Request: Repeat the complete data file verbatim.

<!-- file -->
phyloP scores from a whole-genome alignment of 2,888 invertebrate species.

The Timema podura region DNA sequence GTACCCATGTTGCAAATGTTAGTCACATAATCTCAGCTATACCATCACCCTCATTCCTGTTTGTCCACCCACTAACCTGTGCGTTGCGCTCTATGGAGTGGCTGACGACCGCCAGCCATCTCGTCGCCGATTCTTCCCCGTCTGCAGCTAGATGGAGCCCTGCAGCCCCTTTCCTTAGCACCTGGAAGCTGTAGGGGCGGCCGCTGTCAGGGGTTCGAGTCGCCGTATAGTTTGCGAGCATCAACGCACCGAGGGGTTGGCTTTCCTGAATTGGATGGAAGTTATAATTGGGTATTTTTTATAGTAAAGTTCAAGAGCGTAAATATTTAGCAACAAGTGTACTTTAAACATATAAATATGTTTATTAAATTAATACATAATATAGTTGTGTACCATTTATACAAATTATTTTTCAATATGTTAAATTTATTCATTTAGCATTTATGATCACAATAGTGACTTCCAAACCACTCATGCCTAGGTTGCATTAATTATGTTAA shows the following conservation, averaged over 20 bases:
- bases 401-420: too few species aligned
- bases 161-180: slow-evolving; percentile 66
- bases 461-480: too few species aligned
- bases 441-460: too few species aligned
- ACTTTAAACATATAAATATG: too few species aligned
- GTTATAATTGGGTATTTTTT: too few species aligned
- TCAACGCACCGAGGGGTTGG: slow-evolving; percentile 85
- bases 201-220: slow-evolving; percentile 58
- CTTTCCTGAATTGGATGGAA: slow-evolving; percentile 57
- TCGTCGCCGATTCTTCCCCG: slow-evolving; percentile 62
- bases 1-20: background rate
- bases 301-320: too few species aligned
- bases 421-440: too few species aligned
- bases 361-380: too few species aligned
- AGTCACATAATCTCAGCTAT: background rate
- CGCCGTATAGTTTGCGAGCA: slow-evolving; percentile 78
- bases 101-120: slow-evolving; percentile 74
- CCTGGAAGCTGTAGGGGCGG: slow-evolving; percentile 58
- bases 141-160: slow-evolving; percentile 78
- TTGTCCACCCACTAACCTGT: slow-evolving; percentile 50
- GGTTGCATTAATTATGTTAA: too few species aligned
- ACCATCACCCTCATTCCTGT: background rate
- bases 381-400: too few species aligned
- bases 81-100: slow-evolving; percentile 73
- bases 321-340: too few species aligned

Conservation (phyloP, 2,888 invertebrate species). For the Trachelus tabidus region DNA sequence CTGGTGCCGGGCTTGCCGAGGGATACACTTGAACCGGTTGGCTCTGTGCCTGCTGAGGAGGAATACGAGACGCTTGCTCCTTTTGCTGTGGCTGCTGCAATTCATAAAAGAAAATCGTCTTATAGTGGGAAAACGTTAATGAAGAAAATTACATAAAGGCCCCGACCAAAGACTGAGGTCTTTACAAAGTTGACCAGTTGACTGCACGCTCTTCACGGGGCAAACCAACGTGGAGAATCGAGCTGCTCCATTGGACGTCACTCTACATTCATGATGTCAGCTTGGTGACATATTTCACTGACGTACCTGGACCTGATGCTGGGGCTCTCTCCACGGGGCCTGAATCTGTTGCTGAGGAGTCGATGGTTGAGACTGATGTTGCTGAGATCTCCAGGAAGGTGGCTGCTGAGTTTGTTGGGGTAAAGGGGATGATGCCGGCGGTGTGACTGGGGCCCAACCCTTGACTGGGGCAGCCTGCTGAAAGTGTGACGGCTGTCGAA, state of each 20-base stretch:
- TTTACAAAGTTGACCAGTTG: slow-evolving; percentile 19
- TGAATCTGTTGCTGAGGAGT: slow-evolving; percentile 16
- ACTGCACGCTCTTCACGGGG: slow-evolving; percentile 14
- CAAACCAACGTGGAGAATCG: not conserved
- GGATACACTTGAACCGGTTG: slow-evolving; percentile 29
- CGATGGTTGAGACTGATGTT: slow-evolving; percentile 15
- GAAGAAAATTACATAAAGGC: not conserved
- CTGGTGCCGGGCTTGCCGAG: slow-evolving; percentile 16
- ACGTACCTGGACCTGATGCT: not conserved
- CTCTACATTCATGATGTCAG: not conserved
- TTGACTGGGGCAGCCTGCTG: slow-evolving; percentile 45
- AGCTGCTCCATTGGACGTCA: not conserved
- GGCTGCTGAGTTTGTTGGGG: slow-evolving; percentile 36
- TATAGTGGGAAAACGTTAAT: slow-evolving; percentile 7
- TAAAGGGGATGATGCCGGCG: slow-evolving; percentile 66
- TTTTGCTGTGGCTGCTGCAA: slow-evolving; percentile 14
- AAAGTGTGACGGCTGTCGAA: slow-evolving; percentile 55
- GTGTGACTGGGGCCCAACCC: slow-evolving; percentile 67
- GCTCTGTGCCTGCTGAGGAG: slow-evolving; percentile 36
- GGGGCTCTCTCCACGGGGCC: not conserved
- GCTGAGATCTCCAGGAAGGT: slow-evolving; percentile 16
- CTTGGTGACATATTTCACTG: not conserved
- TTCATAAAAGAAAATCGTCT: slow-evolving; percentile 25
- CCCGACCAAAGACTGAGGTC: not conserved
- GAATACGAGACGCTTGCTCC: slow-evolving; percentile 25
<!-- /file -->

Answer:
phyloP scores from a whole-genome alignment of 2,888 invertebrate species.

The Timema podura region DNA sequence GTACCCATGTTGCAAATGTTAGTCACATAATCTCAGCTATACCATCACCCTCATTCCTGTTTGTCCACCCACTAACCTGTGCGTTGCGCTCTATGGAGTGGCTGACGACCGCCAGCCATCTCGTCGCCGATTCTTCCCCGTCTGCAGCTAGATGGAGCCCTGCAGCCCCTTTCCTTAGCACCTGGAAGCTGTAGGGGCGGCCGCTGTCAGGGGTTCGAGTCGCCGTATAGTTTGCGAGCATCAACGCACCGAGGGGTTGGCTTTCCTGAATTGGATGGAAGTTATAATTGGGTATTTTTTATAGTAAAGTTCAAGAGCGTAAATATTTAGCAACAAGTGTACTTTAAACATATAAATATGTTTATTAAATTAATACATAATATAGTTGTGTACCATTTATACAAATTATTTTTCAATATGTTAAATTTATTCATTTAGCATTTATGATCACAATAGTGACTTCCAAACCACTCATGCCTAGGTTGCATTAATTATGTTAA shows the following conservation, averaged over 20 bases:
- bases 401-420: too few species aligned
- bases 161-180: slow-evolving; percentile 66
- bases 461-480: too few species aligned
- bases 441-460: too few species aligned
- ACTTTAAACATATAAATATG: too few species aligned
- GTTATAATTGGGTATTTTTT: too few species aligned
- TCAACGCACCGAGGGGTTGG: slow-evolving; percentile 85
- bases 201-220: slow-evolving; percentile 58
- CTTTCCTGAATTGGATGGAA: slow-evolving; percentile 57
- TCGTCGCCGATTCTTCCCCG: slow-evolving; percentile 62
- bases 1-20: background rate
- bases 301-320: too few species aligned
- bases 421-440: too few species aligned
- bases 361-380: too few species aligned
- AGTCACATAATCTCAGCTAT: background rate
- CGCCGTATAGTTTGCGAGCA: slow-evolving; percentile 78
- bases 101-120: slow-evolving; percentile 74
- CCTGGAAGCTGTAGGGGCGG: slow-evolving; percentile 58
- bases 141-160: slow-evolving; percentile 78
- TTGTCCACCCACTAACCTGT: slow-evolving; percentile 50
- GGTTGCATTAATTATGTTAA: too few species aligned
- ACCATCACCCTCATTCCTGT: background rate
- bases 381-400: too few species aligned
- bases 81-100: slow-evolving; percentile 73
- bases 321-340: too few species aligned

Conservation (phyloP, 2,888 invertebrate species). For the Trachelus tabidus region DNA sequence CTGGTGCCGGGCTTGCCGAGGGATACACTTGAACCGGTTGGCTCTGTGCCTGCTGAGGAGGAATACGAGACGCTTGCTCCTTTTGCTGTGGCTGCTGCAATTCATAAAAGAAAATCGTCTTATAGTGGGAAAACGTTAATGAAGAAAATTACATAAAGGCCCCGACCAAAGACTGAGGTCTTTACAAAGTTGACCAGTTGACTGCACGCTCTTCACGGGGCAAACCAACGTGGAGAATCGAGCTGCTCCATTGGACGTCACTCTACATTCATGATGTCAGCTTGGTGACATATTTCACTGACGTACCTGGACCTGATGCTGGGGCTCTCTCCACGGGGCCTGAATCTGTTGCTGAGGAGTCGATGGTTGAGACTGATGTTGCTGAGATCTCCAGGAAGGTGGCTGCTGAGTTTGTTGGGGTAAAGGGGATGATGCCGGCGGTGTGACTGGGGCCCAACCCTTGACTGGGGCAGCCTGCTGAAAGTGTGACGGCTGTCGAA, state of each 20-base stretch:
- TTTACAAAGTTGACCAGTTG: slow-evolving; percentile 19
- TGAATCTGTTGCTGAGGAGT: slow-evolving; percentile 16
- ACTGCACGCTCTTCACGGGG: slow-evolving; percentile 14
- CAAACCAACGTGGAGAATCG: not conserved
- GGATACACTTGAACCGGTTG: slow-evolving; percentile 29
- CGATGGTTGAGACTGATGTT: slow-evolving; percentile 15
- GAAGAAAATTACATAAAGGC: not conserved
- CTGGTGCCGGGCTTGCCGAG: slow-evolving; percentile 16
- ACGTACCTGGACCTGATGCT: not conserved
- CTCTACATTCATGATGTCAG: not conserved
- TTGACTGGGGCAGCCTGCTG: slow-evolving; percentile 45
- AGCTGCTCCATTGGACGTCA: not conserved
- GGCTGCTGAGTTTGTTGGGG: slow-evolving; percentile 36
- TATAGTGGGAAAACGTTAAT: slow-evolving; percentile 7
- TAAAGGGGATGATGCCGGCG: slow-evolving; percentile 66
- TTTTGCTGTGGCTGCTGCAA: slow-evolving; percentile 14
- AAAGTGTGACGGCTGTCGAA: slow-evolving; percentile 55
- GTGTGACTGGGGCCCAACCC: slow-evolving; percentile 67
- GCTCTGTGCCTGCTGAGGAG: slow-evolving; percentile 36
- GGGGCTCTCTCCACGGGGCC: not conserved
- GCTGAGATCTCCAGGAAGGT: slow-evolving; percentile 16
- CTTGGTGACATATTTCACTG: not conserved
- TTCATAAAAGAAAATCGTCT: slow-evolving; percentile 25
- CCCGACCAAAGACTGAGGTC: not conserved
- GAATACGAGACGCTTGCTCC: slow-evolving; percentile 25